We know a few things about the suspect in the Charleston murder already: he is a confirmed and proud racist, with a long history of activism in white supremacy groups (he is also in his early twenties, which is the typical age for early onset schizophrenia, but it also happens to be the typical age at which people tend to commit violent crime in general, so that’s neither here nor there). If he is not insane, in the legal sense of the world, why does his deed still seem so “crazy”? is it just the heinousness of the act? In his new book Listening to Killers, psychiatrist James Garbarino says that, while most killers do not meet the official parameters for an insanity defense, they nonetheless kill for reasons that are “crazy” to us:
Most of the killers I listen to commit their crimes in states of mind that mimic the conditions that define legal insanity: they believe that in their world what they are doing is necessary and therefore right. They are so emotionally damaged that in their minds they have lost sight of the relevance of “right and wrong.” They are responding to powerful emotional forces—often unconscious forces—over which they have little if any control, at least in the moment of their violent action. It is in this sense that they make “crazy” choices.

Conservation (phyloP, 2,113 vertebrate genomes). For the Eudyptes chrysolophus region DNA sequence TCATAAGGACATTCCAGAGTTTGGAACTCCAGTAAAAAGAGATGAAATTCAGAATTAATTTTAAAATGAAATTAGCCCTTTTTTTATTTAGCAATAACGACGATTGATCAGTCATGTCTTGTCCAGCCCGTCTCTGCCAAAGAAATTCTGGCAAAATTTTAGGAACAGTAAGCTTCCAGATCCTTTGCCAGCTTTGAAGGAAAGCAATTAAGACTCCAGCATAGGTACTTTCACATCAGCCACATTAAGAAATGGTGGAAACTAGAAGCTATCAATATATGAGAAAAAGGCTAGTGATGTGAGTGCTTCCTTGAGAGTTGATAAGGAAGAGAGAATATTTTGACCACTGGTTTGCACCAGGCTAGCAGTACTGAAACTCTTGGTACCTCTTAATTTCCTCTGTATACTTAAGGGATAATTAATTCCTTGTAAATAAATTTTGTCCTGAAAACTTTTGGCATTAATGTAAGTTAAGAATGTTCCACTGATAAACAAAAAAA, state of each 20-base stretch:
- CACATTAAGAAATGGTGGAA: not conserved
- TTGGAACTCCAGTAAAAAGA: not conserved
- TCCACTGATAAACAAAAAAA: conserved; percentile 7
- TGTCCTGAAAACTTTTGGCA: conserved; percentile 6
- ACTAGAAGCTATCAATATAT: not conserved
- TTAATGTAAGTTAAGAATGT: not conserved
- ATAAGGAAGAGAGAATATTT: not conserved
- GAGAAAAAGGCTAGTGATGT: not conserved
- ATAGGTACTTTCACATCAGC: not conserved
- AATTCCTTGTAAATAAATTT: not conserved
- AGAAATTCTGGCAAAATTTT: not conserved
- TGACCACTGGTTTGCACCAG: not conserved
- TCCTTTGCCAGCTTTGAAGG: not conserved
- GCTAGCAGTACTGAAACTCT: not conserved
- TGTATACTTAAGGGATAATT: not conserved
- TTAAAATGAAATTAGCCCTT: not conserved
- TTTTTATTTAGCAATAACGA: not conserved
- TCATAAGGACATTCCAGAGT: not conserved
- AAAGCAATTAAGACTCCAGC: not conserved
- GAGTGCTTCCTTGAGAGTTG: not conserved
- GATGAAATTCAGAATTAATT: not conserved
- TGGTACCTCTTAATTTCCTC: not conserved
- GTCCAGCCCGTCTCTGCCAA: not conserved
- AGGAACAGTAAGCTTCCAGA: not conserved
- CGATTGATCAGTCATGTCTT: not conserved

The more than fifty murder cases in which I have been involved over the past twenty years have included many different explanations for the violent choices made. When looked at from the outside observer’s point of view, many seem crazy. However, each makes sense when looked at from the inside of their minds (and hearts in some cases).
Garbarini lists, in his typology of “crazy” reasons to kill, the following: survival (preemptive violence when feeling threatened); lust for power; monstrous narcissism; existential honor (real concerns that without honor one will cease to exist as a person); retaliation for sexual abandonment; panic; criminal practicality (crime as part of a criminal business enterprise); and even curiosity, or thrill. Really, it’s hard (but not impossible) to think of a “not crazy” reason to kill (self defense, duress, and necessity are all efforts to define such reasons; there’s a reason why they are so few and so narrowly defined).
That we are horrified, shocked, angry, sad, upset at a horrific crime, that we cannot understand how someone could do such a thing, does not mean that the perpetrator is necessarily legally or medically insane. Mental illness is not a blanket explanation for everything that the “sane” world does not understand. Also, plenty of people who are severely mentally ill do not commit crime. Moreover: whether or not a particular perpetrator suffers from mental illness does not negate the observation that this country suffers from a collective sociopolitical illness of white supremacy. The two categories are not mutually exclusive, and people often do good and bad things for a variety of reasons. As Maslow said, “while behavior is almost always motivated, it is also almost always biologically, culturally and situationally determined as well.”
Deep condolences to the families of Cynthia Hurd, Susie Jackson, Ethel Lance, Rev. DePayne Middleton-Doctor, Hon. Rev. Clementa Pinckney, Tywanza Sanders, Rev. Daniel Simmons Sr., Rev. Sharonda Singleton, and Myra Thompson. If only our efforts to make sense of the murder of your loved ones could bring them back.